Every Tuesday evening at 8 p.m. in July and August, a crowd of about 300 music lovers walk out onto the middle of Bay Street in front of American Legion Post 388 in Sag Harbor, unfold aluminum chairs and sit down to enjoy an hour-long concert performed for free by a small orchestra known as the Sag Harbor Community Band.
As the concertgoers sit directly on the asphalt near the white center line, a chunk of Bay Street for a hundred yards has to be closed off for that hour. The police oblige by setting up orange traffic cones at either end. They also post a police car at the ends with officers standing adjacent to the car waving traffic up side streets to get around this temporary makeshift concert hall.
This tradition has been going on for more than half a century. The GIs had come home from World War II and Korea. Some of them had been in bands at Pierson High School before the war. In the Army, some had been members of military bands. Others became professional musicians.
In any case, although some were good, others weren’t. But they did try hard, many of them in their military uniforms with their medals gleaming, happily playing trumpets, tubas and trombones there in front of the American Legion hall, with the anti-aircraft gun on the lawn next door.
For openers, they’d ask everyone to stand, stand and the American flag would be raised. Then they’d play the national anthem, and then, perhaps “Some Enchanted Evening” from the Broadway show South Pacific, and then perhaps Tchaikovsky’s “1812 Overture” with the cannon fire announced by the kettledrums at the end.
Families, visitors and friends would cheer and applaud each effort as each selection came to an end.
Over the years, I’ve attended a few of these concerts. For what they are, they are wonderful. We cheer them on. People toot, thump and honk. And we enjoy soda pop and maybe some beer and popcorn sitting in our aluminum chairs watching the traffic have to get around that stretch of Bay Street.
Sag Harbor Community Band Tradition Nearing Its End
Well, the chief of police of Sag Harbor, Austin McGuire, says this year will be the last. If the concert is to be held again next year it will have to be somewhere else. “Putting people in a public street is not a good idea,” he told 27East. “I stand by the fact that it is just not safe.”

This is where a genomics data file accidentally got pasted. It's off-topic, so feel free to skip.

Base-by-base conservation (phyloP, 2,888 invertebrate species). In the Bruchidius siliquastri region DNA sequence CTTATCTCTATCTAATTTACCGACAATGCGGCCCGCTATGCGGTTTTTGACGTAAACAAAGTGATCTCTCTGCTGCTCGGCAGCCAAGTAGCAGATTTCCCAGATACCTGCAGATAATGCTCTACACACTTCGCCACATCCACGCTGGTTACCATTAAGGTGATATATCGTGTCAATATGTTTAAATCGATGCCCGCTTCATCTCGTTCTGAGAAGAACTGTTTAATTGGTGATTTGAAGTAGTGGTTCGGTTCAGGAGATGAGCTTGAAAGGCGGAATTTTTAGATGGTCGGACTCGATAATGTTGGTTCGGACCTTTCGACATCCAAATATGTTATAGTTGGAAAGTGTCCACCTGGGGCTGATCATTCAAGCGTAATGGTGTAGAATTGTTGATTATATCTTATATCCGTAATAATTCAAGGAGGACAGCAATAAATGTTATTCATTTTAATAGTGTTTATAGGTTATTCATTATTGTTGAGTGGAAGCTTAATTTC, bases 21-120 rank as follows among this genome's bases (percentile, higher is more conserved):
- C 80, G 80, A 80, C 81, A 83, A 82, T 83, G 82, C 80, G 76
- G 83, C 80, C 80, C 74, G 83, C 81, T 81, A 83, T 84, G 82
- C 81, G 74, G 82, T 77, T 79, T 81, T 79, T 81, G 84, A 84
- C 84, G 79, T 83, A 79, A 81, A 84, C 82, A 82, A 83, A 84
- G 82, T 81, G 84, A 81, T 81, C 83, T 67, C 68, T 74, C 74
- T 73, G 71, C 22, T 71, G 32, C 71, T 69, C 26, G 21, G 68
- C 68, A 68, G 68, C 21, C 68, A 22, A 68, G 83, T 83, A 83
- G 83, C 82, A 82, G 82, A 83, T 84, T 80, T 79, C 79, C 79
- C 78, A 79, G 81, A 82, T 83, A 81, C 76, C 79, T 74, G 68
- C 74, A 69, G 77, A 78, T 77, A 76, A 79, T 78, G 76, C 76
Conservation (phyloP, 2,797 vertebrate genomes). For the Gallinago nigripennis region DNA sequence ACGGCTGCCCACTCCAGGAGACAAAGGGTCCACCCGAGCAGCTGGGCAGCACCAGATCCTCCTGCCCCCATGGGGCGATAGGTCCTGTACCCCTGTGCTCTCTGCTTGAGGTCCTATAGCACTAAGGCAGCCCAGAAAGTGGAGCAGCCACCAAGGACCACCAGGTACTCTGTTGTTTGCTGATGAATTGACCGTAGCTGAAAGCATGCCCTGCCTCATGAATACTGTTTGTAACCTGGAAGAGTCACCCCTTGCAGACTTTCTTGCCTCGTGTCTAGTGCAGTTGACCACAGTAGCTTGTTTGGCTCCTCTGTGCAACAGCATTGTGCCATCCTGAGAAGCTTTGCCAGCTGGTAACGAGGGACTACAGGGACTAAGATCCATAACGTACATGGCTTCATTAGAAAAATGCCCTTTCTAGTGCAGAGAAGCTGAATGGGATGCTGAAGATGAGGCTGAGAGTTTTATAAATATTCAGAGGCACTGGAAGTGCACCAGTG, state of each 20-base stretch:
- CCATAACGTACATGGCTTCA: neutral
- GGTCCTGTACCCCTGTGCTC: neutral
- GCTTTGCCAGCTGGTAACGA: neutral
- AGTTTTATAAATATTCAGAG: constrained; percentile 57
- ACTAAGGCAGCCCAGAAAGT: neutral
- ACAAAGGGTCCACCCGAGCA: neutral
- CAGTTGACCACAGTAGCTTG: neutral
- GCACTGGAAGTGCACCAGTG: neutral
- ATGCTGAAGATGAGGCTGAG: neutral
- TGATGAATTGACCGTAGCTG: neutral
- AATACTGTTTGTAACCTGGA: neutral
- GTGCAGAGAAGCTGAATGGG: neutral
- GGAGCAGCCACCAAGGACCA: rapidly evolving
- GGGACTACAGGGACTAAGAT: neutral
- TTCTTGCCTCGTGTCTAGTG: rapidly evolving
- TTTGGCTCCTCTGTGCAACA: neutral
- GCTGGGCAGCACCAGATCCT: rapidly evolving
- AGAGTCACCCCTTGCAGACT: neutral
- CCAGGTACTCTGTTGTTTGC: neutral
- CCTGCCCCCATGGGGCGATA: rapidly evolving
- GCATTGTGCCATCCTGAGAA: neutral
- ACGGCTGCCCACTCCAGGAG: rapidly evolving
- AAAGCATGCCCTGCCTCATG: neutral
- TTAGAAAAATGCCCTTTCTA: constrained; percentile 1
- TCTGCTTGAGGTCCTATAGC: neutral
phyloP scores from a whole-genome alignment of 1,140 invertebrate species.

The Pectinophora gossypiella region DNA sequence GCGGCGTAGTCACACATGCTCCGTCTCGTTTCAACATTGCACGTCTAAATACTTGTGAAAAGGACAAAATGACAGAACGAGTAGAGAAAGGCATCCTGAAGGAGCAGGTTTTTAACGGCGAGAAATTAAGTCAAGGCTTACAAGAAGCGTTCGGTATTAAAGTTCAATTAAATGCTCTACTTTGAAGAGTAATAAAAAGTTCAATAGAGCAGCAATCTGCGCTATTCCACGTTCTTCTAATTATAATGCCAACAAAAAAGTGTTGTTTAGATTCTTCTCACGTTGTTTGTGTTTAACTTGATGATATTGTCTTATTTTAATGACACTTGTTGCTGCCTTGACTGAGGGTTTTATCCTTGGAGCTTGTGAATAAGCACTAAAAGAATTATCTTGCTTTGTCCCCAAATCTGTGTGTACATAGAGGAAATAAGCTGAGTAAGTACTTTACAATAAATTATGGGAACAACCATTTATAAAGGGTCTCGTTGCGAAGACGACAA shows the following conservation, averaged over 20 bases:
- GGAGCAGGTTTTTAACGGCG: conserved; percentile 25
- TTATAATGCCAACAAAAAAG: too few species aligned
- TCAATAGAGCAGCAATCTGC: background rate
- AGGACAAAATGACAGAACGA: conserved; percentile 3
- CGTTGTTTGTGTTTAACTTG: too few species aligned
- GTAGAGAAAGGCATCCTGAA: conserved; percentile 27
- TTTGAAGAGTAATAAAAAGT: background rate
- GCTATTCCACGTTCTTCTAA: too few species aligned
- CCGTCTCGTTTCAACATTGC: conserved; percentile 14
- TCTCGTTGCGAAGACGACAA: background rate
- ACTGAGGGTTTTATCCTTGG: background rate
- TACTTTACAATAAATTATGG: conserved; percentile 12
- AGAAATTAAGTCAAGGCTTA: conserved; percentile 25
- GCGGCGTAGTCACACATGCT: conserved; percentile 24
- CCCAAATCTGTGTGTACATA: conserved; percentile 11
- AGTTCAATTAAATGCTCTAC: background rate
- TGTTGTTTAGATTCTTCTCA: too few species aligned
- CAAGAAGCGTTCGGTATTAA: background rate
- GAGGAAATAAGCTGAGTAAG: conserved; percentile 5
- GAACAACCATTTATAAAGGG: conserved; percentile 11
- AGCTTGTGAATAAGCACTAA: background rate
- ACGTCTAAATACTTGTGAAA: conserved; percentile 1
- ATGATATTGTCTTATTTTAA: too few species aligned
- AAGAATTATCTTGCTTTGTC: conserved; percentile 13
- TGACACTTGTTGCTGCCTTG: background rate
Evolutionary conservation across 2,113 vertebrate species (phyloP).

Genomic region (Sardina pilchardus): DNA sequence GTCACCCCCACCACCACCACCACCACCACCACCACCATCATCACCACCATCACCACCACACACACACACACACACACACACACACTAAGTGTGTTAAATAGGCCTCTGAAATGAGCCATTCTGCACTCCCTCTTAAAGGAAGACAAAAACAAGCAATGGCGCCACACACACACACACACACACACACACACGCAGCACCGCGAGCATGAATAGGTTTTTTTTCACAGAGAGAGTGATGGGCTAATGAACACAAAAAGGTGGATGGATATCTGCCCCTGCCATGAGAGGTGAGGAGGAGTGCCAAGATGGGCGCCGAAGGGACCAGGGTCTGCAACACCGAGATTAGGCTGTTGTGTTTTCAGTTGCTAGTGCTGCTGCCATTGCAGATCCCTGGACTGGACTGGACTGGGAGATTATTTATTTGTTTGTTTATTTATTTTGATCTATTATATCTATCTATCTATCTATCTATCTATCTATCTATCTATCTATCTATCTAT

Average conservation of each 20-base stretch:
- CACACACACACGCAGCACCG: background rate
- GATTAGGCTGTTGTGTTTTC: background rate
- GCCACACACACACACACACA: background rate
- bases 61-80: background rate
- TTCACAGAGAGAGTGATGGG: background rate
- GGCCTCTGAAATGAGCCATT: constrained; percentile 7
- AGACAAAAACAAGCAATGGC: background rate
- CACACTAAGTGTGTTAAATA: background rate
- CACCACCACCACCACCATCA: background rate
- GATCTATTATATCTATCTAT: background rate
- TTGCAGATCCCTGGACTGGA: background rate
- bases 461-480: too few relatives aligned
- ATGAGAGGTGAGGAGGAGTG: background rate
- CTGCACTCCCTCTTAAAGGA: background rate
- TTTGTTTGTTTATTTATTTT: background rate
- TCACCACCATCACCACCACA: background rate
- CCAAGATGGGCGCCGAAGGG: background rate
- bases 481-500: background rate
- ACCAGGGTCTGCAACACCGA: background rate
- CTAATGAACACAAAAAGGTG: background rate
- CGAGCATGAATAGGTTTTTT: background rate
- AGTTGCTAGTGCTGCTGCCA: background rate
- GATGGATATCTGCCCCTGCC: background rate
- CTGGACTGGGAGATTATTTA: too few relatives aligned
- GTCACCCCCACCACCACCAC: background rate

Well, nobody has gotten hurt during the last half century. But what the police chief says goes. This lovely serenade, if it continues, will have to take place somewhere else.
It reminds me of another tradition that has gone by the wayside in the Hamptons. For years and years on the Saturday evening of the Fourth of July holiday 1,000 or more people used to spread out blankets on the sand at Main Beach in East Hampton beginning about 8 p.m. to prepare themselves for the town’s annual fireworks show, blasting into the night sky just after dusk finally fades around 9:45 p.m., courtesy of the East Hampton Fire Department.
The rockets would be launched from a trench in the sand to the east of the pavilion, about 100 yards down from the crowd. People were not allowed to approach that area. They’d be escorted away if they tried. Lots of beer and wine got consumed at that event, and glow strips were sold and put around little kids’ necks — if you could catch one as he or she ran around. And volunteers stepping through the assembled crowd sold soda, chips, pinwheels, balloons and sparklers.
That celebration, which may have been going on for a century every year, came to an end around 2005. The village took note of the fact that the environmentalists were focusing on a particular bird called a piping plover, which had come into reduced circumstances and had now been put on an endangered species list.
There may have been hundreds or even thousands of creatures on endangered species lists. But they were determined to save this one. It’s a skittery little bird that builds nests on our beaches to raise their families — building nests, sitting on eggs, feeding the little chicks when they hatch, instructing them in the ways of the world by teaching them how to catch little bugs to eat, or little flotsam and jetsam that roll ashore on the waves filled with all sorts of protein and other good things to eat.
These birds build nests on the beach every spring. The environmentalists find them and put up snow fences bearing little signs saying you can get life in prison if you sneeze, clap your hands or otherwise disturb these nests — with particular attention given to people who might engage in firing rockets, making a lot of noise and dropping ash everywhere.
Heaven knows what kind of mental anguish little piping plovers might get from the explosions in the sky. They might hurt their pretty little ears.
Can’t have that. So no more Fourth of July celebrations on Main Beach ever again. And so they moved the fireworks display to September. It’s after the plovers have raised their young and left. It’s safe. We won’t be hurting or scaring them anymore.
And so what does it celebrate? The successful revival of our piping plover population? Something like that.
I would like to point out that in Sag Harbor, and in many other towns in our community, the authorities close down Main Street and some of its other roads several times a year for parades and demonstrations and even the arrival of Santa Claus. On those occasions, the police are out, the roads are blocked. And nobody gets hurt. Yet.
What say we get a permit to hold a protest to save the Sag Harbor Community Band concert on Bay Street? Think the streets would be safe for us to march around in?